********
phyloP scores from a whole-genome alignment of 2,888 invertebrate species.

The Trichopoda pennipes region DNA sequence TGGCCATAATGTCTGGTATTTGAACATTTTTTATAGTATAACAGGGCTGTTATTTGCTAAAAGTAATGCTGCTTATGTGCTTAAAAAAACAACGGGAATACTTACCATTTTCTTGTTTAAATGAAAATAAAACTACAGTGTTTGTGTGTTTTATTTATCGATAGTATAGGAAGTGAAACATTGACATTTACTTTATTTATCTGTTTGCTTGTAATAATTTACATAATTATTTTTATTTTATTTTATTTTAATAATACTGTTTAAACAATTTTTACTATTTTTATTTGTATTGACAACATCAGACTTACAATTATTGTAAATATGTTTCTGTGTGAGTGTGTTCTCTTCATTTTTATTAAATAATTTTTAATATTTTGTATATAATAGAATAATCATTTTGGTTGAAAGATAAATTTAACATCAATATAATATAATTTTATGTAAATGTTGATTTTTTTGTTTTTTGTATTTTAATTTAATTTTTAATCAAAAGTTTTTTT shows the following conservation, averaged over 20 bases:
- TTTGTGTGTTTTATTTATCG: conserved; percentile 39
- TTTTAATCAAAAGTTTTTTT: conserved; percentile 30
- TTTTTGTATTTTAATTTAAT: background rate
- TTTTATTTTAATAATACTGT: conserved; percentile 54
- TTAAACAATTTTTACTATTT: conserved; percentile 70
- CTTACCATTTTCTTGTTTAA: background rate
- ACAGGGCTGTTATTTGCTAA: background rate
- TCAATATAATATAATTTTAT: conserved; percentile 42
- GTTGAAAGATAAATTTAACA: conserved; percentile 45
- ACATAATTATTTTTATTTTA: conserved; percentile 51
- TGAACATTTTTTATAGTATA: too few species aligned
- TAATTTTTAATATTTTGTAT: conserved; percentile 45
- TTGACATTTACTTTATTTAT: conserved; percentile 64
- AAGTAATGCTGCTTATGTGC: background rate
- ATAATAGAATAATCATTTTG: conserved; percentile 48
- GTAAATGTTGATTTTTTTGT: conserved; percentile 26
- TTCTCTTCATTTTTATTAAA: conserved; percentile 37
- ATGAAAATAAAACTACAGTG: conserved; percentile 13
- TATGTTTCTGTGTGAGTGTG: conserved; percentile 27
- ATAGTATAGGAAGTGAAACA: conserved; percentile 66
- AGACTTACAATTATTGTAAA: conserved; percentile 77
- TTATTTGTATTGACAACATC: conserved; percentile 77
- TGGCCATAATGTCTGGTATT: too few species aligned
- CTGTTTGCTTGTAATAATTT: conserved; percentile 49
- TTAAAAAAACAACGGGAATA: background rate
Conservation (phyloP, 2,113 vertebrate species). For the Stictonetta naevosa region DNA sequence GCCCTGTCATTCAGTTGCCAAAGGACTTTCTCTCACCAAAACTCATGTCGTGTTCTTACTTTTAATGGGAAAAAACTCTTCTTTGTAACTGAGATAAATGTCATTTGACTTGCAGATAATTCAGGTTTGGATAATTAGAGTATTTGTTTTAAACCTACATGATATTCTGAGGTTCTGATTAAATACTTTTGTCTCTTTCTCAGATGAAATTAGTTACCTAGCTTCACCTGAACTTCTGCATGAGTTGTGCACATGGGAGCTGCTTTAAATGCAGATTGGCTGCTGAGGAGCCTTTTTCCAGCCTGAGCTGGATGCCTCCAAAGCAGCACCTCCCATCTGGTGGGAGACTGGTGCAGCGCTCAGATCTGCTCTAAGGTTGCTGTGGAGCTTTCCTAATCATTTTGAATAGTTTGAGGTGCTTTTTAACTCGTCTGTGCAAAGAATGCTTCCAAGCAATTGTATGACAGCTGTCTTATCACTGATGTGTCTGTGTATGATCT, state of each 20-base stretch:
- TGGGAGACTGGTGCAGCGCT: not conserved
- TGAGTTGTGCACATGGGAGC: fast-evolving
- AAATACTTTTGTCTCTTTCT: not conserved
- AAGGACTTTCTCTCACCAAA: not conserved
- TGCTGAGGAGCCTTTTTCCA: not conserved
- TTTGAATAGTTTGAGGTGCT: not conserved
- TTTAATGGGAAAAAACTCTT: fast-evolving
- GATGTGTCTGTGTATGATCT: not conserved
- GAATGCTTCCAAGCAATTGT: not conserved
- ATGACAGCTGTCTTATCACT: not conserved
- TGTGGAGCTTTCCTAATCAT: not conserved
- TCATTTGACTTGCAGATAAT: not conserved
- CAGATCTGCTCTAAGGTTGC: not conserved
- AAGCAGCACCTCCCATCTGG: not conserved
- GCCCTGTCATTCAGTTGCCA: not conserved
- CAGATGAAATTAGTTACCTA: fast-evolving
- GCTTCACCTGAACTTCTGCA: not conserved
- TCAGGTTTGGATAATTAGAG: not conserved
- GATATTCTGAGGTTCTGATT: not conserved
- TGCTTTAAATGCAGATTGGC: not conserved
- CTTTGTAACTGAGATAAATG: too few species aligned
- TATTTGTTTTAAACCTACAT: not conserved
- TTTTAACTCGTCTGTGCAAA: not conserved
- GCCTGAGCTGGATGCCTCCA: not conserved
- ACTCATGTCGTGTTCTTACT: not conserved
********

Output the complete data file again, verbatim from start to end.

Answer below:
phyloP scores from a whole-genome alignment of 2,888 invertebrate species.

The Trichopoda pennipes region DNA sequence TGGCCATAATGTCTGGTATTTGAACATTTTTTATAGTATAACAGGGCTGTTATTTGCTAAAAGTAATGCTGCTTATGTGCTTAAAAAAACAACGGGAATACTTACCATTTTCTTGTTTAAATGAAAATAAAACTACAGTGTTTGTGTGTTTTATTTATCGATAGTATAGGAAGTGAAACATTGACATTTACTTTATTTATCTGTTTGCTTGTAATAATTTACATAATTATTTTTATTTTATTTTATTTTAATAATACTGTTTAAACAATTTTTACTATTTTTATTTGTATTGACAACATCAGACTTACAATTATTGTAAATATGTTTCTGTGTGAGTGTGTTCTCTTCATTTTTATTAAATAATTTTTAATATTTTGTATATAATAGAATAATCATTTTGGTTGAAAGATAAATTTAACATCAATATAATATAATTTTATGTAAATGTTGATTTTTTTGTTTTTTGTATTTTAATTTAATTTTTAATCAAAAGTTTTTTT shows the following conservation, averaged over 20 bases:
- TTTGTGTGTTTTATTTATCG: conserved; percentile 39
- TTTTAATCAAAAGTTTTTTT: conserved; percentile 30
- TTTTTGTATTTTAATTTAAT: background rate
- TTTTATTTTAATAATACTGT: conserved; percentile 54
- TTAAACAATTTTTACTATTT: conserved; percentile 70
- CTTACCATTTTCTTGTTTAA: background rate
- ACAGGGCTGTTATTTGCTAA: background rate
- TCAATATAATATAATTTTAT: conserved; percentile 42
- GTTGAAAGATAAATTTAACA: conserved; percentile 45
- ACATAATTATTTTTATTTTA: conserved; percentile 51
- TGAACATTTTTTATAGTATA: too few species aligned
- TAATTTTTAATATTTTGTAT: conserved; percentile 45
- TTGACATTTACTTTATTTAT: conserved; percentile 64
- AAGTAATGCTGCTTATGTGC: background rate
- ATAATAGAATAATCATTTTG: conserved; percentile 48
- GTAAATGTTGATTTTTTTGT: conserved; percentile 26
- TTCTCTTCATTTTTATTAAA: conserved; percentile 37
- ATGAAAATAAAACTACAGTG: conserved; percentile 13
- TATGTTTCTGTGTGAGTGTG: conserved; percentile 27
- ATAGTATAGGAAGTGAAACA: conserved; percentile 66
- AGACTTACAATTATTGTAAA: conserved; percentile 77
- TTATTTGTATTGACAACATC: conserved; percentile 77
- TGGCCATAATGTCTGGTATT: too few species aligned
- CTGTTTGCTTGTAATAATTT: conserved; percentile 49
- TTAAAAAAACAACGGGAATA: background rate
Conservation (phyloP, 2,113 vertebrate species). For the Stictonetta naevosa region DNA sequence GCCCTGTCATTCAGTTGCCAAAGGACTTTCTCTCACCAAAACTCATGTCGTGTTCTTACTTTTAATGGGAAAAAACTCTTCTTTGTAACTGAGATAAATGTCATTTGACTTGCAGATAATTCAGGTTTGGATAATTAGAGTATTTGTTTTAAACCTACATGATATTCTGAGGTTCTGATTAAATACTTTTGTCTCTTTCTCAGATGAAATTAGTTACCTAGCTTCACCTGAACTTCTGCATGAGTTGTGCACATGGGAGCTGCTTTAAATGCAGATTGGCTGCTGAGGAGCCTTTTTCCAGCCTGAGCTGGATGCCTCCAAAGCAGCACCTCCCATCTGGTGGGAGACTGGTGCAGCGCTCAGATCTGCTCTAAGGTTGCTGTGGAGCTTTCCTAATCATTTTGAATAGTTTGAGGTGCTTTTTAACTCGTCTGTGCAAAGAATGCTTCCAAGCAATTGTATGACAGCTGTCTTATCACTGATGTGTCTGTGTATGATCT, state of each 20-base stretch:
- TGGGAGACTGGTGCAGCGCT: not conserved
- TGAGTTGTGCACATGGGAGC: fast-evolving
- AAATACTTTTGTCTCTTTCT: not conserved
- AAGGACTTTCTCTCACCAAA: not conserved
- TGCTGAGGAGCCTTTTTCCA: not conserved
- TTTGAATAGTTTGAGGTGCT: not conserved
- TTTAATGGGAAAAAACTCTT: fast-evolving
- GATGTGTCTGTGTATGATCT: not conserved
- GAATGCTTCCAAGCAATTGT: not conserved
- ATGACAGCTGTCTTATCACT: not conserved
- TGTGGAGCTTTCCTAATCAT: not conserved
- TCATTTGACTTGCAGATAAT: not conserved
- CAGATCTGCTCTAAGGTTGC: not conserved
- AAGCAGCACCTCCCATCTGG: not conserved
- GCCCTGTCATTCAGTTGCCA: not conserved
- CAGATGAAATTAGTTACCTA: fast-evolving
- GCTTCACCTGAACTTCTGCA: not conserved
- TCAGGTTTGGATAATTAGAG: not conserved
- GATATTCTGAGGTTCTGATT: not conserved
- TGCTTTAAATGCAGATTGGC: not conserved
- CTTTGTAACTGAGATAAATG: too few species aligned
- TATTTGTTTTAAACCTACAT: not conserved
- TTTTAACTCGTCTGTGCAAA: not conserved
- GCCTGAGCTGGATGCCTCCA: not conserved
- ACTCATGTCGTGTTCTTACT: not conserved